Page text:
Egyptian protesters clashed with police in central Cairo after a court dropped charges against former President Hosni Mubarak for killing civilians during the Arab Spring uprising that ended his three-decade rule.
Presiding Judge Mahmoud El-Rashidy yesterday also found the former president not guilty in a corruption case linked to the sale of natural gas to Israel. The court also acquitted former Interior Minister Habib El-Adli for his role in the deaths of the protesters in 2011.
The verdicts were criticized by activists who have complained that the election of President Abdel-Fattah El-Sisi has allowed the reincarnation of Mubarak’s regime. Police clashed with protesters who gathered in Tahrir Square late yesterday, killing one person and arresting about 70, including journalists, al-Jazeera television reported.
The rulings came after an earlier life sentence imposed on Mubarak for the protester deaths was overturned. The 86-year-old was deposed during the Arab Spring revolts three years ago that began in Tunisia and caused violent upheaval in Egypt, Libya, Yemen, Bahrain and Syria.
Mubarak may not be freed immediately as he’s serving a three-year sentence imposed in May after being convicted of embezzling public funds.
“Since 2011, the official state narrative viewed the 25th of January as a revolution, which was against Mubarak and the system over which he presided,” H.A. Hellyer, non-resident fellow at the Center for Middle East Policy of the Brookings Institution in Washington DC, said by phone today. “With this verdict, it becomes even harder for that narrative to hold.”
On trial with Mubarak were his two sons, Alaa and Gamal, as well as six of El-Adli’s top aides and businessman Hussein Salem, who was tried in absentia. All were acquitted of the various criminal charges against them. The verdict can be appealed, Yasser Sayed Ahmed, attorney for those killed during the uprising, said by phone.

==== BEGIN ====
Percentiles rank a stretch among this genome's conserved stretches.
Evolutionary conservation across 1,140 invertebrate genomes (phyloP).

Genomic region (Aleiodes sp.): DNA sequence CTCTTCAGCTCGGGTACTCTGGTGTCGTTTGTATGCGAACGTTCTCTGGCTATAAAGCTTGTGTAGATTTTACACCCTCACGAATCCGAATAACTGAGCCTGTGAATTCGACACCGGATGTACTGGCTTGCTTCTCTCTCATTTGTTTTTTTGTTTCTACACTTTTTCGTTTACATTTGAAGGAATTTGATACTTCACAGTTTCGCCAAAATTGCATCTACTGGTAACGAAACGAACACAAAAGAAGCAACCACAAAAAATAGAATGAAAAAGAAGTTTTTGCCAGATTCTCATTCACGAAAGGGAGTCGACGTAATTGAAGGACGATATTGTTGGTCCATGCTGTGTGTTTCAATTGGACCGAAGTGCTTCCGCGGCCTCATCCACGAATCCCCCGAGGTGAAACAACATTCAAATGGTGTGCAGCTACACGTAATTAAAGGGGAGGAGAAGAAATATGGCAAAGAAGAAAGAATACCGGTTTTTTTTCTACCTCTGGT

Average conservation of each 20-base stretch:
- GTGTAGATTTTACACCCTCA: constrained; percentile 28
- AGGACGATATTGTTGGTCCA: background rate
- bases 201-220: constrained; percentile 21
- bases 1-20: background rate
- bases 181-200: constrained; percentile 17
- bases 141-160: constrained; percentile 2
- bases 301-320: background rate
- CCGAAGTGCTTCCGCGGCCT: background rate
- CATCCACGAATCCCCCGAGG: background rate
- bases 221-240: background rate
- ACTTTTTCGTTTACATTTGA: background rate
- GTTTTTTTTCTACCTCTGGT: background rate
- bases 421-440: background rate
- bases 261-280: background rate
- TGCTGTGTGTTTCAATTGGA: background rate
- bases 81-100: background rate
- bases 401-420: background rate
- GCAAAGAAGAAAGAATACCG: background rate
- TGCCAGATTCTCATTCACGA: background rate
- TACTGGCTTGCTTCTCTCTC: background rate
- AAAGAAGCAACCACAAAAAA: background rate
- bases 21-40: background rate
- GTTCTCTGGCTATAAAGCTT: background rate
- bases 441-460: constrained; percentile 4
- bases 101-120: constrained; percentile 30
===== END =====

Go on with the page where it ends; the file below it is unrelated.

Mubarak’s trial represented, for activists and opposition figures, the possibility of a return to justice in Egypt after years of official corruption. The acquittals, whether outright or through technicalities as in the case of Mubarak, feed into the perception that little has changed nearly four years after his ouster, according to Wael Eskandar, who took part in the 2011 uprising.
“The verdict will be the grand finale of a long process of injustice, and evidence that the current regime is just an extension of Mubarak’s,” Eskandar said from Cairo before today’s ruling. “It’s not a verdict that would move the street now given the general mood of hopelessness and the crackdown on opposition. But it’s significant in that it’s very symbolic of where we are right now.”
Many of the concerns voiced by activists about the re-emergence of a police state are linked to a crackdown against Islamists and the subsequent targeting of any opposition by El-Sisi’s government. The 60-year-old leader, a former defense chief, has waged an assault on the Muslim Brotherhood and its allies in the months since he led the July 2013 ouster of President Mohamed Mursi, who was elected after Mubarak.
Advocacy groups, including Human Rights Watch, contend El-Sisi’s government is curbing freedoms in the name of combating terrorist groups, after branding the Brotherhood one. Security forces have killed hundreds of Brotherhood members and supporters over the past year, arrested and charged thousands more and are in the midst of an offensive in the restive north Sinai after militant attacks against troops there.
Source: Bloomberg / Nov. 29, 2014